Add like
Add dislike
Add to saved papers

Concept of the five 'A's for treating emergency arrhythmias.

Cardiac rhythm disturbances such as bradycardia (heart rate < 50/min) and tachycardia (heart rate > 100/min) require rapid therapeutic intervention. The supraventricular tachycardias (SVTs) are sinus tachycardia, atrial tachycardia, AV-nodal reentrant tachycardia, and tachycardia due to accessory pathways. All SVTs are characterized by a ventricular heart rate > 100/min and small QRS complexes (QRS width < 0.12 ms) during the tachycardia. It is essential to evaluate the arrhythmia history, to perform a good physical examination, and to accurately analyze the 12-lead electrocardiogram. A precise diagnosis of the SVT is then possible in more than 90% of patients. In ventricular tachycardia (VT) there are broad QRS complexes (QRS width > 0.12 s). Ventricular flutter and ventricular fibrillation are associated with chaotic electrophysiologic findings. For acute therapy, we will present the new concept of the five 'A's, which refers to adenosine, adrenaline, ajmaline, amiodarone, and atropine. Additionally, there are the 'B,' 'C,' and 'D' strategies, which refer to beta-blockers, cardioversion, and defibrillation, respectively. The five 'A' concept allows a safe and effective antiarrhythmic treatment of all bradycardias, tachycardias, SVTs, VT, ventricular flutter, and ventricular fibrillation, as well as of asystole.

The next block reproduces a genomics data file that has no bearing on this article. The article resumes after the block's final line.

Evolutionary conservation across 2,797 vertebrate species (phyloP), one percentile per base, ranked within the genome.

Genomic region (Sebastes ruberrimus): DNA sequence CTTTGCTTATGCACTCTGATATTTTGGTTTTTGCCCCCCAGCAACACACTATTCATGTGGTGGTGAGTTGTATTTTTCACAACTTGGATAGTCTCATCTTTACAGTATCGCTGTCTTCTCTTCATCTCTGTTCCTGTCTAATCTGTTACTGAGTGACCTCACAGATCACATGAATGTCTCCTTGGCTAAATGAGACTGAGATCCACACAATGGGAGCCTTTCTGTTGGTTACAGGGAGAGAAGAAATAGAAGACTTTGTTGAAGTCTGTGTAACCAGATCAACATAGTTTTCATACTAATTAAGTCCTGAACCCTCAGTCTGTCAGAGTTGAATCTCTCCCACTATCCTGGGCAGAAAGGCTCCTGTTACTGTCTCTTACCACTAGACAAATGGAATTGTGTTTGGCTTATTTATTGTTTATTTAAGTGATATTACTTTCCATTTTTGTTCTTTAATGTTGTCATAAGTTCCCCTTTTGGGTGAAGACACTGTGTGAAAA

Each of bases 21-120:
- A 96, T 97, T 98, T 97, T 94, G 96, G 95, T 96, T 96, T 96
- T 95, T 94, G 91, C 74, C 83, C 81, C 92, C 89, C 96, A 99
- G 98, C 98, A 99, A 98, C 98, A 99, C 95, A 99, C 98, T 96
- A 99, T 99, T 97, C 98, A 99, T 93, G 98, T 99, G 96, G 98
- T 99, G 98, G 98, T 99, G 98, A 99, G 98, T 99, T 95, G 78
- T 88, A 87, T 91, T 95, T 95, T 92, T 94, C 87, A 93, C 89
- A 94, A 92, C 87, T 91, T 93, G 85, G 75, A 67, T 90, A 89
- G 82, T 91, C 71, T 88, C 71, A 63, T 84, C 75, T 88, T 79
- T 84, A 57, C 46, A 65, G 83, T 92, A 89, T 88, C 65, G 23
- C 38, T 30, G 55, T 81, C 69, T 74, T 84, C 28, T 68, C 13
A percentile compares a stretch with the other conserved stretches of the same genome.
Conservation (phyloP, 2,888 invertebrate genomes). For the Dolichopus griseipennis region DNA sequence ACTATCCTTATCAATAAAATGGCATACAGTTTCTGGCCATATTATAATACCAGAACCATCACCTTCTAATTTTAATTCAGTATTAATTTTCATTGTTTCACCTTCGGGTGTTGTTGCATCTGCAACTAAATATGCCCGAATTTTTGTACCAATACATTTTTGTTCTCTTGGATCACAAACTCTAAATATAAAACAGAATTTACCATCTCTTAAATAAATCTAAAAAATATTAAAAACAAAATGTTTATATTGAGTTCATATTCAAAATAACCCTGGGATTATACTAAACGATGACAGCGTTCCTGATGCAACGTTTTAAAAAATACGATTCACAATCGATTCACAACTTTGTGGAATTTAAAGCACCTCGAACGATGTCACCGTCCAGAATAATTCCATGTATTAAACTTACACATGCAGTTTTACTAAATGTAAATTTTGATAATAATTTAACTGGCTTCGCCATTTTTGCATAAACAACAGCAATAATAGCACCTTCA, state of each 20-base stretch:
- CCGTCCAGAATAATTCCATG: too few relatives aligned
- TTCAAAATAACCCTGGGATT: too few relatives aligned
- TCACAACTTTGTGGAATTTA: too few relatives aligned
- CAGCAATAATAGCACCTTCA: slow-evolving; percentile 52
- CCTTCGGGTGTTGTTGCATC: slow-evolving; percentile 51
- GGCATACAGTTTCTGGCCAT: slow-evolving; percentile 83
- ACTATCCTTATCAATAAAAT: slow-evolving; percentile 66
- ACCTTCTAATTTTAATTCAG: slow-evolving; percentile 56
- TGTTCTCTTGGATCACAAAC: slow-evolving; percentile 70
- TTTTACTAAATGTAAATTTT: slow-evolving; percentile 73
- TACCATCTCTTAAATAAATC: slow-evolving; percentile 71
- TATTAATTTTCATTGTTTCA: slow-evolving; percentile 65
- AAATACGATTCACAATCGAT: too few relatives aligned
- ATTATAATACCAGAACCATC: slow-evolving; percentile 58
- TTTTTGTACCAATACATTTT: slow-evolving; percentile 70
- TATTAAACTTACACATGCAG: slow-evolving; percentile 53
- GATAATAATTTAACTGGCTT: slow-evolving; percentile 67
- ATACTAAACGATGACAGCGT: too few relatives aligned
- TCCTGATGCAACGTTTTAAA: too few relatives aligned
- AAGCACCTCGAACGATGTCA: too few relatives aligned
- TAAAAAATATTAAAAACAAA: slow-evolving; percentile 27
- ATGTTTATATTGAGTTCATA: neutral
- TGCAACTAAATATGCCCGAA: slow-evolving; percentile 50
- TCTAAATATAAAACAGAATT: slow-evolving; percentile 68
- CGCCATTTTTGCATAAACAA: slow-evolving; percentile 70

Full text links

We have located links that may give you full text access.
Can't access the paper?
Try logging in through your university/institutional subscription. For a smoother one-click institutional access experience, please use our mobile app.

For the best experience, use the Read mobile app

Mobile app image

Get seemless 1-tap access through your institution/university

For the best experience, use the Read mobile app

All material on this website is protected by copyright, Copyright © 1994-2024 by WebMD LLC.
This website also contains material copyrighted by 3rd parties.

By using this service, you agree to our terms of use and privacy policy.

Your Privacy Choices Toggle icon

You can now claim free CME credits for this literature searchClaim now

Get seemless 1-tap access through your institution/university

For the best experience, use the Read mobile app